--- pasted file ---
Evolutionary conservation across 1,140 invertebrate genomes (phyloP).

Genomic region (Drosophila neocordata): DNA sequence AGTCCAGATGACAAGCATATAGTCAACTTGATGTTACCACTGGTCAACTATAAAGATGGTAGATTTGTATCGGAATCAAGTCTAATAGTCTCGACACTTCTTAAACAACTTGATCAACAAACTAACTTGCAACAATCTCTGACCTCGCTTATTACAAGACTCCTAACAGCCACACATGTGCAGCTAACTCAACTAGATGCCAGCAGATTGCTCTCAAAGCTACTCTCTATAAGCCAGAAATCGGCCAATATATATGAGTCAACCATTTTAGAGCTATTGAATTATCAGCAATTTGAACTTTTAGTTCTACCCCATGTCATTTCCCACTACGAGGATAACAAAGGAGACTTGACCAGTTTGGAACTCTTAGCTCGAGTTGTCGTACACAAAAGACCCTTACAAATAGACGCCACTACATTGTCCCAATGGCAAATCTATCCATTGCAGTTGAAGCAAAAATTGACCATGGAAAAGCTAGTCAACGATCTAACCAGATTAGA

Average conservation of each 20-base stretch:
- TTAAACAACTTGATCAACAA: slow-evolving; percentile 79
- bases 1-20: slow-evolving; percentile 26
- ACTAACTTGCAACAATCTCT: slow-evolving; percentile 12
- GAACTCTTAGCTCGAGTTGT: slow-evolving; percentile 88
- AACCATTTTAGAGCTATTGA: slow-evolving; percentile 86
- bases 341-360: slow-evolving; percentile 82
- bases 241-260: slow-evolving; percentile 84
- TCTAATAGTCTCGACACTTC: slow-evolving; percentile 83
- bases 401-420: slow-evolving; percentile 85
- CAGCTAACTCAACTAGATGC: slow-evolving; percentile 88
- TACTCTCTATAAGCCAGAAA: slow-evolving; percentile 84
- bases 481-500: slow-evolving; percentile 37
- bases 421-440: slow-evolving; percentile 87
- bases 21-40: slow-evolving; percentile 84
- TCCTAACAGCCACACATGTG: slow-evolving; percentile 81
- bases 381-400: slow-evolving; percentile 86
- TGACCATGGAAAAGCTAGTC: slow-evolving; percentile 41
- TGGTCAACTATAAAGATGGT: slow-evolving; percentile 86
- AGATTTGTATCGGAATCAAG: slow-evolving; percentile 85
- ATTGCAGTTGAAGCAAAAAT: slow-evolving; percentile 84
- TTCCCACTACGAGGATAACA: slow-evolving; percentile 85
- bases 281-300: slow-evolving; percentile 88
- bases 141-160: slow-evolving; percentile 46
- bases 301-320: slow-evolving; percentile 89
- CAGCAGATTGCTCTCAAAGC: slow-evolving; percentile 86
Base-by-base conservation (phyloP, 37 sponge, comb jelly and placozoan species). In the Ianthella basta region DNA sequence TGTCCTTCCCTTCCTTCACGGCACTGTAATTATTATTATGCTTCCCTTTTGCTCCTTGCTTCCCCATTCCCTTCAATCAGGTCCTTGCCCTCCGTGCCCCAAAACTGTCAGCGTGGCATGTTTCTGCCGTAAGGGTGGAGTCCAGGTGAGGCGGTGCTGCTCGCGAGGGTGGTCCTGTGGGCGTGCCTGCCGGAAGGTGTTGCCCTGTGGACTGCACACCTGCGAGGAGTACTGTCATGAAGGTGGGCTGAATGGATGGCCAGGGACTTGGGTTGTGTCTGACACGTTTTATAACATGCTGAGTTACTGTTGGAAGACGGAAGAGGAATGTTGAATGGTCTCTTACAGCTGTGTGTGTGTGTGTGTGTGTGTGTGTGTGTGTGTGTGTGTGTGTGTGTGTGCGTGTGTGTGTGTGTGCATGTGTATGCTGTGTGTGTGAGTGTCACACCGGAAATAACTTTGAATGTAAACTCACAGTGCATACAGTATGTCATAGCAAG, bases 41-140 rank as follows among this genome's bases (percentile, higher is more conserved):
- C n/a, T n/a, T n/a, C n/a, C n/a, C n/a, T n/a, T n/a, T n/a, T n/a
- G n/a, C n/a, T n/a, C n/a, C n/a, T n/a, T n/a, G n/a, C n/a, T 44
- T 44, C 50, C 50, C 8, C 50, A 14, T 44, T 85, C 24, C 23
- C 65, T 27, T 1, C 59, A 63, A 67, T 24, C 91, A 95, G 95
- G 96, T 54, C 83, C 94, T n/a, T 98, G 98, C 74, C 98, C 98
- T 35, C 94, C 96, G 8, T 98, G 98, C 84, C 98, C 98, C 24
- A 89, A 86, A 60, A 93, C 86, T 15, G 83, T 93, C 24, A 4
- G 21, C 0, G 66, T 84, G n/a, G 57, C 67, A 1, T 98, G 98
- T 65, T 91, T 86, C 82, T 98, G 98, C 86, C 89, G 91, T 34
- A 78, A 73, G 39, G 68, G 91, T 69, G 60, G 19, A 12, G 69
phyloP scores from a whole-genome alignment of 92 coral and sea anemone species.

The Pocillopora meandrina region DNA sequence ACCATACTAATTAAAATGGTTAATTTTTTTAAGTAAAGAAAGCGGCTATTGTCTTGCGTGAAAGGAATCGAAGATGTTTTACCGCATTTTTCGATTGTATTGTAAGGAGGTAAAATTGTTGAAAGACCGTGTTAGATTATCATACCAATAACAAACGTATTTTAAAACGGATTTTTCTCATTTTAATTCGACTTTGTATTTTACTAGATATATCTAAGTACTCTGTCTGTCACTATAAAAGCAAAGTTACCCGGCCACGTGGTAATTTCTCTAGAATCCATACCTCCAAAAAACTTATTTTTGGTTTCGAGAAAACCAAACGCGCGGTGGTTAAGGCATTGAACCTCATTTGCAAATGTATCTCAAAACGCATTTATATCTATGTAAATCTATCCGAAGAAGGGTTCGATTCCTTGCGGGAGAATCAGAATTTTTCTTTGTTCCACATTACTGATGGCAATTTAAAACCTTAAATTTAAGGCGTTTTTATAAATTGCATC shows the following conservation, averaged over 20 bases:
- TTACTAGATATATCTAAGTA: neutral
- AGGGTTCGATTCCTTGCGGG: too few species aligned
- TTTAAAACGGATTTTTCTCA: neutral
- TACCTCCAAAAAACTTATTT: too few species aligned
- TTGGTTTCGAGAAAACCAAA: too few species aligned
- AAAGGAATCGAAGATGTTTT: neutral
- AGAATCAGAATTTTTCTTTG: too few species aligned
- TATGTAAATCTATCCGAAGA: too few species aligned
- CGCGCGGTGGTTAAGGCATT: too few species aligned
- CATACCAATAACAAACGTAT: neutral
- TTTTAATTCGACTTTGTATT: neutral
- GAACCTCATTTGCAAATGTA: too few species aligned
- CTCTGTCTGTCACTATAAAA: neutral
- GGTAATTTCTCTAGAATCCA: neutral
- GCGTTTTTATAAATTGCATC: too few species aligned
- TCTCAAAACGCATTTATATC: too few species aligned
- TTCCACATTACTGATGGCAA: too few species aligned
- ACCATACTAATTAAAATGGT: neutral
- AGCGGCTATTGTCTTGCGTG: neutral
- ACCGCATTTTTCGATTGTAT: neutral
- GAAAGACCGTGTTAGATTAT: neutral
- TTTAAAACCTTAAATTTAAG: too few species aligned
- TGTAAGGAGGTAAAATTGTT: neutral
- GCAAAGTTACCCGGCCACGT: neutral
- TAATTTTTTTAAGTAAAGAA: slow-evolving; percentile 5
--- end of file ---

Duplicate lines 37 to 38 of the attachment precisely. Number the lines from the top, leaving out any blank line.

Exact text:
- G 21, C 0, G 66, T 84, G n/a, G 57, C 67, A 1, T 98, G 98
- T 65, T 91, T 86, C 82, T 98, G 98, C 86, C 89, G 91, T 34